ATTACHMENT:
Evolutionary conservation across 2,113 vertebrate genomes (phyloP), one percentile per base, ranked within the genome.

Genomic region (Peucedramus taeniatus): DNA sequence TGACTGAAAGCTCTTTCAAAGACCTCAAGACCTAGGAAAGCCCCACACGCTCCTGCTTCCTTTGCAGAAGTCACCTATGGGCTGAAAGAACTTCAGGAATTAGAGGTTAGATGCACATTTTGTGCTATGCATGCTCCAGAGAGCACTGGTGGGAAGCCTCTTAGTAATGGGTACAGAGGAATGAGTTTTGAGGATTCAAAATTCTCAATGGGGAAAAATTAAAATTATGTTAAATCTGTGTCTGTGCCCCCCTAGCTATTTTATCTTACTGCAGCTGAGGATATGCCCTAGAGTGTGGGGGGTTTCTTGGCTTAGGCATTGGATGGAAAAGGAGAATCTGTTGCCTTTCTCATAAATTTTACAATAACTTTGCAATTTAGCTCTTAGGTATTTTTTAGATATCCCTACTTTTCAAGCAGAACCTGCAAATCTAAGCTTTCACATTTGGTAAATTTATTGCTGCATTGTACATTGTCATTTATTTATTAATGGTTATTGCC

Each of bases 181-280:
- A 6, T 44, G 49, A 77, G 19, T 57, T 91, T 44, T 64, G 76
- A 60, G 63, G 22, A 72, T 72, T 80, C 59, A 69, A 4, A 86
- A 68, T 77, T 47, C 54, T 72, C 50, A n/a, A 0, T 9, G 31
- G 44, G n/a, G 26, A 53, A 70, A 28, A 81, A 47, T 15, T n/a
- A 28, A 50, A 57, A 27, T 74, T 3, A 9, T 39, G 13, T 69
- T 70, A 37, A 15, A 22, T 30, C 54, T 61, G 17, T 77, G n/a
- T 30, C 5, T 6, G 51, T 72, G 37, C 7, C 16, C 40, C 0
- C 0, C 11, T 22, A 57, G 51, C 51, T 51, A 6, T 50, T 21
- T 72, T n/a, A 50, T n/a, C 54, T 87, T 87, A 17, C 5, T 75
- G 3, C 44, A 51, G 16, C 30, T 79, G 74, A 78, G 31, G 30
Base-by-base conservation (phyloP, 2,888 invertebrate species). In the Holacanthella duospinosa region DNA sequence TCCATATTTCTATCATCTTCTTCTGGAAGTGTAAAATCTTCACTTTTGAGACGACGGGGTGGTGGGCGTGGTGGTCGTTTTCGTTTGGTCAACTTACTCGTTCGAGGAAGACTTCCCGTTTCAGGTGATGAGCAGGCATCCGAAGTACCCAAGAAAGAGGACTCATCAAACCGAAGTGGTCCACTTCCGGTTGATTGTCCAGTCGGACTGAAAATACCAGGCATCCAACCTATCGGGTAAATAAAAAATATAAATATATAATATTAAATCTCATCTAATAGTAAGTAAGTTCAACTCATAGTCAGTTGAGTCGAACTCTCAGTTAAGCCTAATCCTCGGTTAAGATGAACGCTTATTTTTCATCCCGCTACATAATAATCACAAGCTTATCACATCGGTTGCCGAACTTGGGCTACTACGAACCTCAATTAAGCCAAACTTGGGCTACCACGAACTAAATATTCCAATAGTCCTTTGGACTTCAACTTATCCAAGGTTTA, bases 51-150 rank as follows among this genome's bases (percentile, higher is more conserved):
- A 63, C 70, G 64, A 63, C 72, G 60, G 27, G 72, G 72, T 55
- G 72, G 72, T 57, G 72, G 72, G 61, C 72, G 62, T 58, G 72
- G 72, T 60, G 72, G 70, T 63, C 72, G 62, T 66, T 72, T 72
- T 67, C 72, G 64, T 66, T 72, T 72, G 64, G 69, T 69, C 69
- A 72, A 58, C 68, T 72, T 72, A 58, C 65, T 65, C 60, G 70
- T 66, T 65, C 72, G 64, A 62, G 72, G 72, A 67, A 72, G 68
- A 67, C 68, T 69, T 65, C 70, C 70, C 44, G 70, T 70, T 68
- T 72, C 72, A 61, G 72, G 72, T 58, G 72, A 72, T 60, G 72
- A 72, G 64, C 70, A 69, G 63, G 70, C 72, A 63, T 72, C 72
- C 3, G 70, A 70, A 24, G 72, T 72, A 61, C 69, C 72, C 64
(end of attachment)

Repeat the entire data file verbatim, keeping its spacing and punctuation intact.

Evolutionary conservation across 2,113 vertebrate genomes (phyloP), one percentile per base, ranked within the genome.

Genomic region (Peucedramus taeniatus): DNA sequence TGACTGAAAGCTCTTTCAAAGACCTCAAGACCTAGGAAAGCCCCACACGCTCCTGCTTCCTTTGCAGAAGTCACCTATGGGCTGAAAGAACTTCAGGAATTAGAGGTTAGATGCACATTTTGTGCTATGCATGCTCCAGAGAGCACTGGTGGGAAGCCTCTTAGTAATGGGTACAGAGGAATGAGTTTTGAGGATTCAAAATTCTCAATGGGGAAAAATTAAAATTATGTTAAATCTGTGTCTGTGCCCCCCTAGCTATTTTATCTTACTGCAGCTGAGGATATGCCCTAGAGTGTGGGGGGTTTCTTGGCTTAGGCATTGGATGGAAAAGGAGAATCTGTTGCCTTTCTCATAAATTTTACAATAACTTTGCAATTTAGCTCTTAGGTATTTTTTAGATATCCCTACTTTTCAAGCAGAACCTGCAAATCTAAGCTTTCACATTTGGTAAATTTATTGCTGCATTGTACATTGTCATTTATTTATTAATGGTTATTGCC

Each of bases 181-280:
- A 6, T 44, G 49, A 77, G 19, T 57, T 91, T 44, T 64, G 76
- A 60, G 63, G 22, A 72, T 72, T 80, C 59, A 69, A 4, A 86
- A 68, T 77, T 47, C 54, T 72, C 50, A n/a, A 0, T 9, G 31
- G 44, G n/a, G 26, A 53, A 70, A 28, A 81, A 47, T 15, T n/a
- A 28, A 50, A 57, A 27, T 74, T 3, A 9, T 39, G 13, T 69
- T 70, A 37, A 15, A 22, T 30, C 54, T 61, G 17, T 77, G n/a
- T 30, C 5, T 6, G 51, T 72, G 37, C 7, C 16, C 40, C 0
- C 0, C 11, T 22, A 57, G 51, C 51, T 51, A 6, T 50, T 21
- T 72, T n/a, A 50, T n/a, C 54, T 87, T 87, A 17, C 5, T 75
- G 3, C 44, A 51, G 16, C 30, T 79, G 74, A 78, G 31, G 30
Base-by-base conservation (phyloP, 2,888 invertebrate species). In the Holacanthella duospinosa region DNA sequence TCCATATTTCTATCATCTTCTTCTGGAAGTGTAAAATCTTCACTTTTGAGACGACGGGGTGGTGGGCGTGGTGGTCGTTTTCGTTTGGTCAACTTACTCGTTCGAGGAAGACTTCCCGTTTCAGGTGATGAGCAGGCATCCGAAGTACCCAAGAAAGAGGACTCATCAAACCGAAGTGGTCCACTTCCGGTTGATTGTCCAGTCGGACTGAAAATACCAGGCATCCAACCTATCGGGTAAATAAAAAATATAAATATATAATATTAAATCTCATCTAATAGTAAGTAAGTTCAACTCATAGTCAGTTGAGTCGAACTCTCAGTTAAGCCTAATCCTCGGTTAAGATGAACGCTTATTTTTCATCCCGCTACATAATAATCACAAGCTTATCACATCGGTTGCCGAACTTGGGCTACTACGAACCTCAATTAAGCCAAACTTGGGCTACCACGAACTAAATATTCCAATAGTCCTTTGGACTTCAACTTATCCAAGGTTTA, bases 51-150 rank as follows among this genome's bases (percentile, higher is more conserved):
- A 63, C 70, G 64, A 63, C 72, G 60, G 27, G 72, G 72, T 55
- G 72, G 72, T 57, G 72, G 72, G 61, C 72, G 62, T 58, G 72
- G 72, T 60, G 72, G 70, T 63, C 72, G 62, T 66, T 72, T 72
- T 67, C 72, G 64, T 66, T 72, T 72, G 64, G 69, T 69, C 69
- A 72, A 58, C 68, T 72, T 72, A 58, C 65, T 65, C 60, G 70
- T 66, T 65, C 72, G 64, A 62, G 72, G 72, A 67, A 72, G 68
- A 67, C 68, T 69, T 65, C 70, C 70, C 44, G 70, T 70, T 68
- T 72, C 72, A 61, G 72, G 72, T 58, G 72, A 72, T 60, G 72
- A 72, G 64, C 70, A 69, G 63, G 70, C 72, A 63, T 72, C 72
- C 3, G 70, A 70, A 24, G 72, T 72, A 61, C 69, C 72, C 64